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Thread: Were any of our ancestors bigger than us?

  1. #1
    Join Date
    Apr 2010

    Were any of our ancestors bigger than us?

    Are homo sapiens the largest/ fiercest creature in our evolutionary history?
    It seems we evolved from small fish, to small warm blooded reptilians to small furry primates etc.
    It seems odd to me that in such a long evolutionary history, we are the largest in our family tree?
    "It's only a model....?" :-)

  2. #2
    Join Date
    Feb 2005
    Two large primates

    That's as big as any of our relatives ever got, so far as I know.

  3. #3
    Join Date
    Oct 2006
    The primates bigger than us are not ancestral to us. All of our primate ancestors are smaller than us. Even before primates were primates, their immediate ancestors were already tree-dwellers, maybe on average bigger than modern squirrels or weasels but still smaller than the biggest monkeys. Life in trees just isn't usually conducive to massive size. And any primarily ground-dwelling ancestors would be from so long ago that they were rather soon after, or even within, the age of dinosaurs, during which mammals stayed pretty small no matter where they lived (which established a starting point that would take time to get away from for any that ever would do so at all).

    But back before the age of dinosaurs, we could have had some bigger ancestors. Before the dinosaur-mammal competition settled into dividing the niches up so mammals dominated at small sizes and dinosaurs dominated at large sizes, large sizes were pretty common in both lineages, and we have no way to tell which species from back then were and weren't ancestral to us. The largest Permian synapsids were comparable to today's rhinos & hippos. More typical average sizes, with plenty of examples both above and below, might have been more like 1Ĺ meters (5') in length, which is less than an average human height but loosely the same overall body size range as us, given the differences in proportions making us leaner for our heights and them stockier & heavier for their lengths. (At that size they'd have smaller limbs but bigger torsos & skulls.)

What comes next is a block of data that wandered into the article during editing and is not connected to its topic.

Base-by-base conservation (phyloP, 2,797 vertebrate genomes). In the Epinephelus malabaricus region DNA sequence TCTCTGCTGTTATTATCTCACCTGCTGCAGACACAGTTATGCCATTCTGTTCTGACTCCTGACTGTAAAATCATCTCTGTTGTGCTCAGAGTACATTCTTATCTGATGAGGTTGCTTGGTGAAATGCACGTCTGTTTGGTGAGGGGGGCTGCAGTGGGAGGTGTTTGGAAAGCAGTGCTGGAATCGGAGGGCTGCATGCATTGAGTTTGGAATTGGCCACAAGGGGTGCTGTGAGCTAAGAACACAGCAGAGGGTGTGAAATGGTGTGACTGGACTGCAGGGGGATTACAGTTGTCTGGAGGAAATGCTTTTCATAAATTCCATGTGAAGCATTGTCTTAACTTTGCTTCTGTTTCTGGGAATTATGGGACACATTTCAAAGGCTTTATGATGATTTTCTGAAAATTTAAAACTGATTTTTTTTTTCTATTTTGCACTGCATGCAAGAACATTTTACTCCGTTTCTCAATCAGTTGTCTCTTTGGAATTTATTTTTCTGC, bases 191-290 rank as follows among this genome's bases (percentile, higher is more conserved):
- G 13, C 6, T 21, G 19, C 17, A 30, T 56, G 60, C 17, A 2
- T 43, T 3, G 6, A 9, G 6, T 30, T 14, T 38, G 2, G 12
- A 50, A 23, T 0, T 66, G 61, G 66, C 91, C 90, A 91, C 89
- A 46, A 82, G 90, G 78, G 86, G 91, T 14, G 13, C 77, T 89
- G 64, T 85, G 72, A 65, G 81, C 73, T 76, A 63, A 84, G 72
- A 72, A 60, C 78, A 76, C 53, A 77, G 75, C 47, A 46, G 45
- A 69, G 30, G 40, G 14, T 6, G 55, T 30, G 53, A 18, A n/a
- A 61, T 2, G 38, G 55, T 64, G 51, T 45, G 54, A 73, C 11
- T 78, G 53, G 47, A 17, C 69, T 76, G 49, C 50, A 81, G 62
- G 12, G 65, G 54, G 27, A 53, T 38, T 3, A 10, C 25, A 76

I believe the earliest identifiable amniotes (a stage of development before synapsids & diapsids were synapsids & diapsids; the ancestors of both) were all in the size range of most modern non-Komodo lizards. But before that, there's another round of large sizes among our possible ancestors, back when they were still essentially amphibians. Some of those could get as big as crocodiles... again, with no way to tell which ones were and weren't our ancestors. Before that, into the age of land-walking fish, we're looking at a group that wasn't really small for fish but was usually smaller than us, more like an average or slightly above-average dog in most cases, but the group did include Eusthenopteron at almost 2 meters and Tiktaalik above that and up to 3. Before that, we're talking about aquatic sarcopterygians, which are a pretty big group of fish overall. The biggest known one was 7 meters long. Both modern groups that are still "fish" can get up to 2 meters long.

    So, between our fishy, amphibianish, and reptilish ancestors from before the dinosaurs and all the way back into the water, our ancestors' sizes could have fluctuated above and below our current size more than once.

  4. #4
    Join Date
    Apr 2010
    i wonder if the bigger a species is, the more ‘locked’ into a particular niche.. the less able to adapt to changing environmental conditions.
    This is just speculation, but in this scenario- large creatures grow larger or go extinct (unless isolated on an island)
    that could explain why we are bigger than our ancestors?
    is there any generally observed process where species evolve to be larger and larger in a 1-way ratchet effect.... or do you get a zigzag graph if you plot the history of a species?
    e.g. the ancestors of horses started off very small...
    I believe there is evidence that on isolated islands, animals seems to evolve smaller sizes... possibly explaining ‘hobbits’ (homo florensis).
    And obviously, life started small... so presumably most liviing things have stayed small?
    "It's only a model....?" :-)

  5. #5
    Join Date
    Jun 2005
    Regarding the size issue, Iím under the impression that larger animals tend to have a longer lifespan and thus longer reproduction cycle, which does tend to make them less adaptable.

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